NY Republicans betray taxpayers in favor of pricey union pensions

POLITICS: NY Republicans betray taxpayers in favor of pricey union pensions

While New Yorkers were preparing for Easter by dyeing eggs and baking pies, state Senate Republicans observed Holy Thursday by playing Judas to state taxpayers.

New York’s taxpayer-guaranteed public-pension system gives state and local government employees a state-tax-exempt payment in retirement based on their earnings and how long they work, shielding them from financial-market turbulence.

The cost of these pensions exploded in the early 2000s, from under $1 billion in 2000 to nearly $10 billion by 2010.

State lawmakers and governors, in response, created new pension “tiers” in 2010 and 2012 for future hires, with changes that included lifting the retirement age to 63 and requiring more employees to contribute toward their pensions.

The changes making up 2012’s Tier 6 are already saving taxpayers more than $1 billion per year and will ultimately save more than $80 billion.

With close to half of the public-sector workforce in Tier 6, public-employee unions are pressuring Albany to turn back the clock and give tens of thousands of people sweeter pension benefits — and sock taxpayers with tens of billions in costs.

The unions sought this sort of pension sweetening in 2000, getting lawmakers to stop requiring pension contributions from public employees — which was part of what made the system’s costs unsustainable within a few years.

As The Post reported this week, legislative Democrats are pushing Gov. Hochul to include a partial rollback of Tier 6 in the state budget.

The tweak to how pensions are calculated would cost more than $4 billion, slamming city taxpayers to the tune of more than $160 million the first year alone.

Reversing any pension reform would also drive up property taxes in every county, city and school district.

Hochul hasn’t yet said whether she’d support the move, which would also jack up state government’s pension costs.

But taxpayers suffered the greater betrayal at the hands of Senate Republicans — who have brayed about the state’s tax burden, its high property taxes and the need to limit spending — when they tried to pass the same pension sweetener as part of normal legislation.

The GOP senators, nearly all of whom were elected with public-employee union backing, used a parliamentary maneuver to try to bring the pension bill for a vote.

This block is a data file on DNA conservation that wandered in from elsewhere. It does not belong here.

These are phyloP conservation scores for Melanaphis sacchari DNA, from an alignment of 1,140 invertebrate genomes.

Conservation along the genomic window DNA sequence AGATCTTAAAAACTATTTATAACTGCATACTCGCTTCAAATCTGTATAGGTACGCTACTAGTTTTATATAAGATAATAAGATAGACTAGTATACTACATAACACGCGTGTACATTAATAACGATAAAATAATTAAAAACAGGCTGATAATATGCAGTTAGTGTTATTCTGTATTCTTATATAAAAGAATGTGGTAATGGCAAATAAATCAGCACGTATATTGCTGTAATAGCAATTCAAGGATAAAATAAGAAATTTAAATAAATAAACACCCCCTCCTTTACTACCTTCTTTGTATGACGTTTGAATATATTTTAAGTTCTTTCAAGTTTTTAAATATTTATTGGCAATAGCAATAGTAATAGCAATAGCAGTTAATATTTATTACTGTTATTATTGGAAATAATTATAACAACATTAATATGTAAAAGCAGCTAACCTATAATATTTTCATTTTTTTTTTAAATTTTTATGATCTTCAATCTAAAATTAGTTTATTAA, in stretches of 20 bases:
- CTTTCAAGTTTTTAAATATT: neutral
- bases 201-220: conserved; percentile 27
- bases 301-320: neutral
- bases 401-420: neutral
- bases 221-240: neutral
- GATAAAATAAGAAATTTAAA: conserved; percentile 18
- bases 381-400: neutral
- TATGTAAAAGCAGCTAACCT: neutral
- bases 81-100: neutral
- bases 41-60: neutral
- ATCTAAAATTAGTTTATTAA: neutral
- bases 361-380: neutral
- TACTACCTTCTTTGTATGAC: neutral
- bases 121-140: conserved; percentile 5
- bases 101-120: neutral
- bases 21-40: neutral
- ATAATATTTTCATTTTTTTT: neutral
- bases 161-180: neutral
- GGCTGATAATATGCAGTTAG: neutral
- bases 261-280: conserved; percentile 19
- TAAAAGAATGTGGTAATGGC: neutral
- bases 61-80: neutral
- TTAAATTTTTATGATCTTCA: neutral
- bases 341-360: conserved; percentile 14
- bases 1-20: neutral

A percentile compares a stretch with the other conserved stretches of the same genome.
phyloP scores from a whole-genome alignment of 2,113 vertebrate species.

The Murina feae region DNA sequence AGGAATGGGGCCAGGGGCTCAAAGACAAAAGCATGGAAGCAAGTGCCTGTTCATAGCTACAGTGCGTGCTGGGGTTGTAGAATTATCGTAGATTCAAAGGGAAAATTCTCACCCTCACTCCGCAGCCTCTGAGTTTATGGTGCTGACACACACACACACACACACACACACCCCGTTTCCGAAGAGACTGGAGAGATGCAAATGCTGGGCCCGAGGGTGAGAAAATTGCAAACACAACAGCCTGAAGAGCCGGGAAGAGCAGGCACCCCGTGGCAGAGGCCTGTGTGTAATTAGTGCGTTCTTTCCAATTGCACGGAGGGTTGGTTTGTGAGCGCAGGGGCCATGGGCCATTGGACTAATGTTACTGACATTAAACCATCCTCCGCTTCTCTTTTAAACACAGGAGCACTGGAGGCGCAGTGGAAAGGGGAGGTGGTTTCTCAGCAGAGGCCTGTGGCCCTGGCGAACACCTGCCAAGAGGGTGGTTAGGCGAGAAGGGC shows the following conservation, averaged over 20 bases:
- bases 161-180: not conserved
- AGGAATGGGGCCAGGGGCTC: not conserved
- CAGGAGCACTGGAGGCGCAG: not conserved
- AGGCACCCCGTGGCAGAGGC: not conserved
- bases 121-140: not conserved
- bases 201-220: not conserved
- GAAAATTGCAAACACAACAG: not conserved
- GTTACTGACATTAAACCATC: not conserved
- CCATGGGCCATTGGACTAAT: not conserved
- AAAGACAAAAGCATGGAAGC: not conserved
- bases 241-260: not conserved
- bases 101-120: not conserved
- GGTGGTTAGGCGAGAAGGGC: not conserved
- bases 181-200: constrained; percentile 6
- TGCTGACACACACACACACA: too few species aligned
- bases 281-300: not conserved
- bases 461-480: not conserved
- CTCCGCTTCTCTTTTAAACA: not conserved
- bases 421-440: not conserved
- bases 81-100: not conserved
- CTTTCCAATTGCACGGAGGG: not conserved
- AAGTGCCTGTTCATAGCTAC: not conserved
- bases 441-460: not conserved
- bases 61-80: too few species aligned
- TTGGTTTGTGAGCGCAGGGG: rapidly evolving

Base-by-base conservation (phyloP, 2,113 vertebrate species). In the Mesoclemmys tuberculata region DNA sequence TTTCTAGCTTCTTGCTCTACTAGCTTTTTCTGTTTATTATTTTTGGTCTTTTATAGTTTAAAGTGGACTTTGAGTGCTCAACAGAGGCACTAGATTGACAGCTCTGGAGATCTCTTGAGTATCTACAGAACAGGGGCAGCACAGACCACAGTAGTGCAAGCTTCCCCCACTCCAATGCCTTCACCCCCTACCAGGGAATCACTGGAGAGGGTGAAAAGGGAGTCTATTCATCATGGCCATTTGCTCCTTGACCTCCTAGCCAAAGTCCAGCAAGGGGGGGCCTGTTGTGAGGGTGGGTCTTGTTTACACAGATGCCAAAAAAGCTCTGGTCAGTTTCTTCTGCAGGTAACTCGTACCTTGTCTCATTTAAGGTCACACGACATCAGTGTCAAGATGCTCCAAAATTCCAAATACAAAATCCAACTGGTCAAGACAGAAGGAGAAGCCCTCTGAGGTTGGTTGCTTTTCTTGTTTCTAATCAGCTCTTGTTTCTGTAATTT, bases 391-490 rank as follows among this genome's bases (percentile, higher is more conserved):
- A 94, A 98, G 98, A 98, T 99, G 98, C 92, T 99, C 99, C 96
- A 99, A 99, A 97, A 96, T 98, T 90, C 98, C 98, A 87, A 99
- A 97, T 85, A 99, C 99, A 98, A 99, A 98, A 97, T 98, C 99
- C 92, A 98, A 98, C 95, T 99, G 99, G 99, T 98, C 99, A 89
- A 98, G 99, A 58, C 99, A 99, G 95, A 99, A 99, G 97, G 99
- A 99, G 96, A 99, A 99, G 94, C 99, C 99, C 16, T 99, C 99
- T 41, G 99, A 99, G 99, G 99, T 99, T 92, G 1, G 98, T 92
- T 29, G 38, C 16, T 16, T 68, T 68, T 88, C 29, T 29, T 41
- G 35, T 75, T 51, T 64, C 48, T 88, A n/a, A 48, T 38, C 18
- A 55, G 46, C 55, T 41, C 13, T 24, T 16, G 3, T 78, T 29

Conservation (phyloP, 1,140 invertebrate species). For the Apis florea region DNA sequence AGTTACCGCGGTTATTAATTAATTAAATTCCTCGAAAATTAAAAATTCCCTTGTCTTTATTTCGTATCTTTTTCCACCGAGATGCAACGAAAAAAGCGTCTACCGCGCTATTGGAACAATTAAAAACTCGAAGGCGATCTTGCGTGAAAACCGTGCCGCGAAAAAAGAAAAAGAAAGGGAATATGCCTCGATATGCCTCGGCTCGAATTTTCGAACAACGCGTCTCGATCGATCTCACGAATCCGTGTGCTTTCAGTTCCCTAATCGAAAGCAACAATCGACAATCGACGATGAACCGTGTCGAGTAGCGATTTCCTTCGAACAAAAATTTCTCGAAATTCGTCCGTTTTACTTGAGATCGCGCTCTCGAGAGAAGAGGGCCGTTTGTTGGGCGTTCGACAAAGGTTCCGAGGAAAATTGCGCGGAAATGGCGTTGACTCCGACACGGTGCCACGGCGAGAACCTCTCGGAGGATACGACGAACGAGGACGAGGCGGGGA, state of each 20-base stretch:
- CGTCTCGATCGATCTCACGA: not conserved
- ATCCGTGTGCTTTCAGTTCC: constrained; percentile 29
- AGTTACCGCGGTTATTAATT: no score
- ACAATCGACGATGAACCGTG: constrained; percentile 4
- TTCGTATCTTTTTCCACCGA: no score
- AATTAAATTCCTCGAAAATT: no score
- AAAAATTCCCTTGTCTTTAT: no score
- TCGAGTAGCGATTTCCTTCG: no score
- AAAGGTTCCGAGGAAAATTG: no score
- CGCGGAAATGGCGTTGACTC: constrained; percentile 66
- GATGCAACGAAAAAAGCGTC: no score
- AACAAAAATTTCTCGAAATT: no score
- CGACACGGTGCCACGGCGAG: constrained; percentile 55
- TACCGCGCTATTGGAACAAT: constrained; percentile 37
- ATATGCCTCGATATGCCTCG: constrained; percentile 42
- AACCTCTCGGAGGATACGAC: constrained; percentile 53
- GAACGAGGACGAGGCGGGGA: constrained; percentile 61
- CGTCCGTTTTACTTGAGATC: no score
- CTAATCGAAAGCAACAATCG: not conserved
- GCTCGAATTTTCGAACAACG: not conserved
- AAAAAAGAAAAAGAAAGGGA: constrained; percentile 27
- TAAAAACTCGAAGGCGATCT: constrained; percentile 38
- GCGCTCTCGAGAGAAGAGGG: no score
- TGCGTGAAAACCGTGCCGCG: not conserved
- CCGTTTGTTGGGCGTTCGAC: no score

None of them voted against the move.

A trio of Long Island Senate Republicans took turns reciting union talking points about Tier 6 — at times sounding like they were arguing for eliminating it entirely.

Suffolk County Sen. Alexis Weik said juicier pension benefits are needed because New York faces a “crisis in recruiting and retaining workers” — just months after the state government’s workforce grew the most it ever had in a single year.

Tier 6 “has become the largest obstacle in attracting and retaining adequate numbers of high-quality public sector workers,” she alleged.

That’s especially preposterous considering few job applicants — and seemingly fewer state lawmakers — understand the ins and outs of pensions.

What ordinary New Yorkers do realize is the state’s public sector is part of a shrinking list of places where employees are even eligible for pensions.

The share of private-sector workers who have access to a pension continues sliding, from 20% in 2010 to 15% last year.

Pensions’ increasing scarcity makes the ones New York offers all the more valuable.

The unions’ ultimate goal is for public employees to retire at age 55 with full pension and health coverage — which would slam New Yorkers with tens of billions of dollars in new costs.

The Senate GOP put an elephant-shaped stamp of approval on labor’s premise with its theatrics, which were all the less defensible considering many of them voted for Tier 6 a dozen years ago.

The conference, which is effectively powerless in the chamber, showed it’s willing to shelf both credibility and principles when the state’s public-employee unions come calling.

And make no mistake: Thursday’s antics were about currying favor ahead of this year’s election.

As Sen. Dean Murray put it, “let’s send the message that we hear you, New York labor.”

Union campaign contributions and manpower, after all, can help lawmakers keep their seats (and their $142,000 salaries, their state benefits — and their state pensions).

But if Albany Republicans are so willing to betray taxpayers’ interests for 30 pieces of silver, taxpayers have good reason to wonder whether there’s a point in having Republicans in Albany.

Ken Girardin is the research director at the Empire Center for Public Policy.

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